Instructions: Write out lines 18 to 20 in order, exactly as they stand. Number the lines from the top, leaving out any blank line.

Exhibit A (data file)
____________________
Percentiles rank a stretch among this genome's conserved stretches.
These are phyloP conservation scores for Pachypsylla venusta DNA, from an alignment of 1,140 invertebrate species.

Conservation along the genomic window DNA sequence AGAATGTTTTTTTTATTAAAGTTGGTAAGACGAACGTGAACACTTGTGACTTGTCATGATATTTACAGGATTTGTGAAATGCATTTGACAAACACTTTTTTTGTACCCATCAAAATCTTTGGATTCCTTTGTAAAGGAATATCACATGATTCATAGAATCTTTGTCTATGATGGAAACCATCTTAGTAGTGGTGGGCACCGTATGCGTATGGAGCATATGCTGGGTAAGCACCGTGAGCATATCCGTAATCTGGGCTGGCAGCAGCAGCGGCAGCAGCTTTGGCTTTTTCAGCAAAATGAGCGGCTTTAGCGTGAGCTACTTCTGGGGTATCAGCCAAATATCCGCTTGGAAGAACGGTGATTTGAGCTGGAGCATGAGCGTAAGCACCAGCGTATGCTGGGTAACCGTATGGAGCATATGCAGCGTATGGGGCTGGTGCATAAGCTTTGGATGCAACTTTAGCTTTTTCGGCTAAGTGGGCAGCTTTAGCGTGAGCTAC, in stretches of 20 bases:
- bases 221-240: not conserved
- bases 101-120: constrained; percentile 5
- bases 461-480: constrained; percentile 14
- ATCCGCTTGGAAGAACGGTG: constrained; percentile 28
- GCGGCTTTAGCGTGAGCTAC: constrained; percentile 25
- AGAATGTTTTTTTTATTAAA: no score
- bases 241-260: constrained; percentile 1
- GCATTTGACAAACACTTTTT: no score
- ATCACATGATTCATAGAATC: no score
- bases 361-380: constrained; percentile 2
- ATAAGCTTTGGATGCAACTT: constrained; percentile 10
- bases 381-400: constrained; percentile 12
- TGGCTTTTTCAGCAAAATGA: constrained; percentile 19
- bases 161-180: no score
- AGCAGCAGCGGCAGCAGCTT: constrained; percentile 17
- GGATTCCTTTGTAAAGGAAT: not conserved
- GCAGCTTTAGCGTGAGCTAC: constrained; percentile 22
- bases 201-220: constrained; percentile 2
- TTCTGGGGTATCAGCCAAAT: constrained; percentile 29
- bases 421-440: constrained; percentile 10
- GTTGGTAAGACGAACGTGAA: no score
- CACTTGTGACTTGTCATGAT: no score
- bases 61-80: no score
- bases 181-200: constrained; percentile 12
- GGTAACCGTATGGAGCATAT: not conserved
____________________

- AGCAGCAGCGGCAGCAGCTT: constrained; percentile 17
- GGATTCCTTTGTAAAGGAAT: not conserved
- GCAGCTTTAGCGTGAGCTAC: constrained; percentile 22